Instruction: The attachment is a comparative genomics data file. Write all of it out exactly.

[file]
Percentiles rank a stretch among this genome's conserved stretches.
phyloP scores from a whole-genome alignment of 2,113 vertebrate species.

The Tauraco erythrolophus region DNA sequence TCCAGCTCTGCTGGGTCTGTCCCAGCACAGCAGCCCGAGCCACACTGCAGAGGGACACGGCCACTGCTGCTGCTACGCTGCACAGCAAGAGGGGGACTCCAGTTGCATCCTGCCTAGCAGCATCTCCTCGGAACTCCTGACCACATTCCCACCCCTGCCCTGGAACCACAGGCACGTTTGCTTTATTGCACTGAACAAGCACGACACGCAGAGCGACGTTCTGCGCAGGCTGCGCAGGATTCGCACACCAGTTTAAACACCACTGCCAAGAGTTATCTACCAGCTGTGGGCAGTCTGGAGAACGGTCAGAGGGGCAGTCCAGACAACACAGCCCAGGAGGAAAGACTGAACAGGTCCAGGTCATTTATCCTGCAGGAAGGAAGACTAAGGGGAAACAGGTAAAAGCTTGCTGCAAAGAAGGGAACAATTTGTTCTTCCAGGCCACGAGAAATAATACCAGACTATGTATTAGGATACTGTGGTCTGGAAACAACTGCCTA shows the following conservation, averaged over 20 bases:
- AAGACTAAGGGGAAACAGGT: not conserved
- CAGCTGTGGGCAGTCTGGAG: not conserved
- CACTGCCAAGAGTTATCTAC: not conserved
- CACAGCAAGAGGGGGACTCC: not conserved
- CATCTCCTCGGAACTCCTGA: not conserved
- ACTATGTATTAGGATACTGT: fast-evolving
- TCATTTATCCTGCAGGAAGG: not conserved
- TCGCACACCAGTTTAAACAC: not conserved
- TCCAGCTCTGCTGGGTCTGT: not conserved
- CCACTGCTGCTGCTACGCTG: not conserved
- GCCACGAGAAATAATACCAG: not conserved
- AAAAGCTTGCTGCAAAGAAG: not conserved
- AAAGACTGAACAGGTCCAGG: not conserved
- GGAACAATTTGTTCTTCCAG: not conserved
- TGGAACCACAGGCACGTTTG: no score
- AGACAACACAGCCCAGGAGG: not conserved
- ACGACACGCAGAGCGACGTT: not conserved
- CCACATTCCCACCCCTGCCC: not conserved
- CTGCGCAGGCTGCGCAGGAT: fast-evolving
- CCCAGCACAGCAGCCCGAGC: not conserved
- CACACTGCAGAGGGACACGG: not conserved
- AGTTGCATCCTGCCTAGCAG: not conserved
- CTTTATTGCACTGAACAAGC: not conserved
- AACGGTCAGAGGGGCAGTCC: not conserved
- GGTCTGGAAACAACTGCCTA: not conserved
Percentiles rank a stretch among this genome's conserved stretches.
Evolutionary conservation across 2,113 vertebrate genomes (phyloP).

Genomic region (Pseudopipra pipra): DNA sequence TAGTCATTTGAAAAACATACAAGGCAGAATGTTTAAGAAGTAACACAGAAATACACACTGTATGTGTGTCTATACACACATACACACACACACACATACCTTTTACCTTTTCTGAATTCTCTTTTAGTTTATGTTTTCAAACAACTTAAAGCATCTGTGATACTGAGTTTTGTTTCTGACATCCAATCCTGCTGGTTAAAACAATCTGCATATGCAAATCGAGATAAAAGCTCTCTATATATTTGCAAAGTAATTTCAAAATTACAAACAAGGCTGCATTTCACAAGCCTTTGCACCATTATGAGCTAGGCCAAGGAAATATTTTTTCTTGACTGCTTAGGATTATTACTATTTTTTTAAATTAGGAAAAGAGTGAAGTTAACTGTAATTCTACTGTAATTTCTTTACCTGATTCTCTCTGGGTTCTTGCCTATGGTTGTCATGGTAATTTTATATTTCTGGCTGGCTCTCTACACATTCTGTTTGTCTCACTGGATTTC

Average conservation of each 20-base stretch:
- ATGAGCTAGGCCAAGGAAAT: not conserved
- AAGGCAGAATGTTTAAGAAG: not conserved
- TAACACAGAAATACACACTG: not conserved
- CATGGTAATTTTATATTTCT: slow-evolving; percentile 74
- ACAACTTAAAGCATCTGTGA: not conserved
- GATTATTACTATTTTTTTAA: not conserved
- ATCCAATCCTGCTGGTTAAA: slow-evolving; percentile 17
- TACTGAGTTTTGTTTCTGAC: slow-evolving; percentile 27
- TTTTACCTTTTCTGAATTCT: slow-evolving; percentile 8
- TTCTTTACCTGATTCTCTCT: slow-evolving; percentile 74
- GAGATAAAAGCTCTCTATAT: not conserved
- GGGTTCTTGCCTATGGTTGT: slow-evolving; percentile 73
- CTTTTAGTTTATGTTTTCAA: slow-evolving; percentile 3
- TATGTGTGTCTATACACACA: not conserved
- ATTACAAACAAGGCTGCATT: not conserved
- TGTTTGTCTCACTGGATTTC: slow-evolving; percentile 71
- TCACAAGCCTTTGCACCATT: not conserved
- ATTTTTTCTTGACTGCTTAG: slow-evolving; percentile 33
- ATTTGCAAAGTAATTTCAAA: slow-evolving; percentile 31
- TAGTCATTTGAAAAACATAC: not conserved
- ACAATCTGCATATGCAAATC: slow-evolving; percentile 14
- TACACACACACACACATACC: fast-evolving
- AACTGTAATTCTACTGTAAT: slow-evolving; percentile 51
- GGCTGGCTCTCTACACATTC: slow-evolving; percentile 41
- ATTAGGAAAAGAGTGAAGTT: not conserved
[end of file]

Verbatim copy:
Percentiles rank a stretch among this genome's conserved stretches.
phyloP scores from a whole-genome alignment of 2,113 vertebrate species.

The Tauraco erythrolophus region DNA sequence TCCAGCTCTGCTGGGTCTGTCCCAGCACAGCAGCCCGAGCCACACTGCAGAGGGACACGGCCACTGCTGCTGCTACGCTGCACAGCAAGAGGGGGACTCCAGTTGCATCCTGCCTAGCAGCATCTCCTCGGAACTCCTGACCACATTCCCACCCCTGCCCTGGAACCACAGGCACGTTTGCTTTATTGCACTGAACAAGCACGACACGCAGAGCGACGTTCTGCGCAGGCTGCGCAGGATTCGCACACCAGTTTAAACACCACTGCCAAGAGTTATCTACCAGCTGTGGGCAGTCTGGAGAACGGTCAGAGGGGCAGTCCAGACAACACAGCCCAGGAGGAAAGACTGAACAGGTCCAGGTCATTTATCCTGCAGGAAGGAAGACTAAGGGGAAACAGGTAAAAGCTTGCTGCAAAGAAGGGAACAATTTGTTCTTCCAGGCCACGAGAAATAATACCAGACTATGTATTAGGATACTGTGGTCTGGAAACAACTGCCTA shows the following conservation, averaged over 20 bases:
- AAGACTAAGGGGAAACAGGT: not conserved
- CAGCTGTGGGCAGTCTGGAG: not conserved
- CACTGCCAAGAGTTATCTAC: not conserved
- CACAGCAAGAGGGGGACTCC: not conserved
- CATCTCCTCGGAACTCCTGA: not conserved
- ACTATGTATTAGGATACTGT: fast-evolving
- TCATTTATCCTGCAGGAAGG: not conserved
- TCGCACACCAGTTTAAACAC: not conserved
- TCCAGCTCTGCTGGGTCTGT: not conserved
- CCACTGCTGCTGCTACGCTG: not conserved
- GCCACGAGAAATAATACCAG: not conserved
- AAAAGCTTGCTGCAAAGAAG: not conserved
- AAAGACTGAACAGGTCCAGG: not conserved
- GGAACAATTTGTTCTTCCAG: not conserved
- TGGAACCACAGGCACGTTTG: no score
- AGACAACACAGCCCAGGAGG: not conserved
- ACGACACGCAGAGCGACGTT: not conserved
- CCACATTCCCACCCCTGCCC: not conserved
- CTGCGCAGGCTGCGCAGGAT: fast-evolving
- CCCAGCACAGCAGCCCGAGC: not conserved
- CACACTGCAGAGGGACACGG: not conserved
- AGTTGCATCCTGCCTAGCAG: not conserved
- CTTTATTGCACTGAACAAGC: not conserved
- AACGGTCAGAGGGGCAGTCC: not conserved
- GGTCTGGAAACAACTGCCTA: not conserved
Percentiles rank a stretch among this genome's conserved stretches.
Evolutionary conservation across 2,113 vertebrate genomes (phyloP).

Genomic region (Pseudopipra pipra): DNA sequence TAGTCATTTGAAAAACATACAAGGCAGAATGTTTAAGAAGTAACACAGAAATACACACTGTATGTGTGTCTATACACACATACACACACACACACATACCTTTTACCTTTTCTGAATTCTCTTTTAGTTTATGTTTTCAAACAACTTAAAGCATCTGTGATACTGAGTTTTGTTTCTGACATCCAATCCTGCTGGTTAAAACAATCTGCATATGCAAATCGAGATAAAAGCTCTCTATATATTTGCAAAGTAATTTCAAAATTACAAACAAGGCTGCATTTCACAAGCCTTTGCACCATTATGAGCTAGGCCAAGGAAATATTTTTTCTTGACTGCTTAGGATTATTACTATTTTTTTAAATTAGGAAAAGAGTGAAGTTAACTGTAATTCTACTGTAATTTCTTTACCTGATTCTCTCTGGGTTCTTGCCTATGGTTGTCATGGTAATTTTATATTTCTGGCTGGCTCTCTACACATTCTGTTTGTCTCACTGGATTTC

Average conservation of each 20-base stretch:
- ATGAGCTAGGCCAAGGAAAT: not conserved
- AAGGCAGAATGTTTAAGAAG: not conserved
- TAACACAGAAATACACACTG: not conserved
- CATGGTAATTTTATATTTCT: slow-evolving; percentile 74
- ACAACTTAAAGCATCTGTGA: not conserved
- GATTATTACTATTTTTTTAA: not conserved
- ATCCAATCCTGCTGGTTAAA: slow-evolving; percentile 17
- TACTGAGTTTTGTTTCTGAC: slow-evolving; percentile 27
- TTTTACCTTTTCTGAATTCT: slow-evolving; percentile 8
- TTCTTTACCTGATTCTCTCT: slow-evolving; percentile 74
- GAGATAAAAGCTCTCTATAT: not conserved
- GGGTTCTTGCCTATGGTTGT: slow-evolving; percentile 73
- CTTTTAGTTTATGTTTTCAA: slow-evolving; percentile 3
- TATGTGTGTCTATACACACA: not conserved
- ATTACAAACAAGGCTGCATT: not conserved
- TGTTTGTCTCACTGGATTTC: slow-evolving; percentile 71
- TCACAAGCCTTTGCACCATT: not conserved
- ATTTTTTCTTGACTGCTTAG: slow-evolving; percentile 33
- ATTTGCAAAGTAATTTCAAA: slow-evolving; percentile 31
- TAGTCATTTGAAAAACATAC: not conserved
- ACAATCTGCATATGCAAATC: slow-evolving; percentile 14
- TACACACACACACACATACC: fast-evolving
- AACTGTAATTCTACTGTAAT: slow-evolving; percentile 51
- GGCTGGCTCTCTACACATTC: slow-evolving; percentile 41
- ATTAGGAAAAGAGTGAAGTT: not conserved